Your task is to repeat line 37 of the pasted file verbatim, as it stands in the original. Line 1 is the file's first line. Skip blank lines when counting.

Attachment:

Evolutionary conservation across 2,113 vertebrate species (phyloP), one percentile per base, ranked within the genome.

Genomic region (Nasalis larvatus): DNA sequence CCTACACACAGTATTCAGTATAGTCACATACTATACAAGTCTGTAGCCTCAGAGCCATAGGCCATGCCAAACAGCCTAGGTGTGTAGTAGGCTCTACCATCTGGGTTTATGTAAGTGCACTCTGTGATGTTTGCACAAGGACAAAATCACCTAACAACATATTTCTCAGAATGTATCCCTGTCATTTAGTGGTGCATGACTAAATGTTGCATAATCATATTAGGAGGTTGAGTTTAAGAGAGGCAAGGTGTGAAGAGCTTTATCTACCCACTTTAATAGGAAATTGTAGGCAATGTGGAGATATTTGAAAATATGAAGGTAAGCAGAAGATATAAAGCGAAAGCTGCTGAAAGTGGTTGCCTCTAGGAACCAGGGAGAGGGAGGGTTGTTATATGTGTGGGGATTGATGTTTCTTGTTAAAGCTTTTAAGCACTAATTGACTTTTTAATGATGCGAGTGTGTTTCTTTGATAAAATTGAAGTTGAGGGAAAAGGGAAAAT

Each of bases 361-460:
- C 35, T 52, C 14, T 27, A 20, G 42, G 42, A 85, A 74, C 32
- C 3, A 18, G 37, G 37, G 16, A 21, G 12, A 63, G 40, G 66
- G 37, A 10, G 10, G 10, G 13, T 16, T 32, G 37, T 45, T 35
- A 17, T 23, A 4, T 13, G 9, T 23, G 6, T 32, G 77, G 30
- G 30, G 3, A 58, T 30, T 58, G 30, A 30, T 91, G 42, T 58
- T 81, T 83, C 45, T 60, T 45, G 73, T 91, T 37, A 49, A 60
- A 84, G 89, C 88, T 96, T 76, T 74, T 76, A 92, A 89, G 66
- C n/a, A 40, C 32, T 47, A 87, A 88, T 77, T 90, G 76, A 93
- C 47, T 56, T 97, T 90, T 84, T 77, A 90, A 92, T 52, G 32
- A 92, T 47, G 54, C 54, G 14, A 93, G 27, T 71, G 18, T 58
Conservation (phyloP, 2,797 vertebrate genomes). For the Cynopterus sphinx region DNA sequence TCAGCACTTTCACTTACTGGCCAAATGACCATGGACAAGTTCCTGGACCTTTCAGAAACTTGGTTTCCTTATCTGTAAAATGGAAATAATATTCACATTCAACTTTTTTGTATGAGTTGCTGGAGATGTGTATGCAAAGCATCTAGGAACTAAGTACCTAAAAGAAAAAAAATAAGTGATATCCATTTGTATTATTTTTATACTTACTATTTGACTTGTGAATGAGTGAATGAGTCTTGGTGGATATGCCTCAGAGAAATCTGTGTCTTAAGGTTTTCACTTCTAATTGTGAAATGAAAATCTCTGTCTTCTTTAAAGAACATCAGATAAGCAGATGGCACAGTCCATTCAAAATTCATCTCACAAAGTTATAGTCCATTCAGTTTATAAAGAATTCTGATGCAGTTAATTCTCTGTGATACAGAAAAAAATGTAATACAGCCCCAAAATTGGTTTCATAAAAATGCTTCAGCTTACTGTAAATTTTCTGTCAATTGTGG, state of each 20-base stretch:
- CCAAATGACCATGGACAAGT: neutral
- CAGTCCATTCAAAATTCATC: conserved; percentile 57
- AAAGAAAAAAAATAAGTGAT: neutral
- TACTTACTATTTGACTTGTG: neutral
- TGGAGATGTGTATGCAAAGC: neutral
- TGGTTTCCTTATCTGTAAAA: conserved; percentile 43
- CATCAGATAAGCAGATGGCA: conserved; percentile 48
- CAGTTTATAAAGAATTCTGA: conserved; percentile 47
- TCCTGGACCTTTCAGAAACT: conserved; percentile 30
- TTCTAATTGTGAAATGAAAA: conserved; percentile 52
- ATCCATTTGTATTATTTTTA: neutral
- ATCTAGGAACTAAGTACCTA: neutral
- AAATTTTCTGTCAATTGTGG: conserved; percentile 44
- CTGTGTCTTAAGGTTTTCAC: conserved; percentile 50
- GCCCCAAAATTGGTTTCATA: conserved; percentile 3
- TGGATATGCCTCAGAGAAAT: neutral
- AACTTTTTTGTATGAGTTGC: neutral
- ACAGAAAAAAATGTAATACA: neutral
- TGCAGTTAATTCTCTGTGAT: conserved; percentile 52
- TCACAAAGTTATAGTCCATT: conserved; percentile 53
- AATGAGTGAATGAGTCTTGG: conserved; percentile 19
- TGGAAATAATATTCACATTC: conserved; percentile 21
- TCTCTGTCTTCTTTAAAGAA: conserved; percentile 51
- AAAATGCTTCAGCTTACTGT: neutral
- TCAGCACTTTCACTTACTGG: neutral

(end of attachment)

- TCTCTGTCTTCTTTAAAGAA: conserved; percentile 51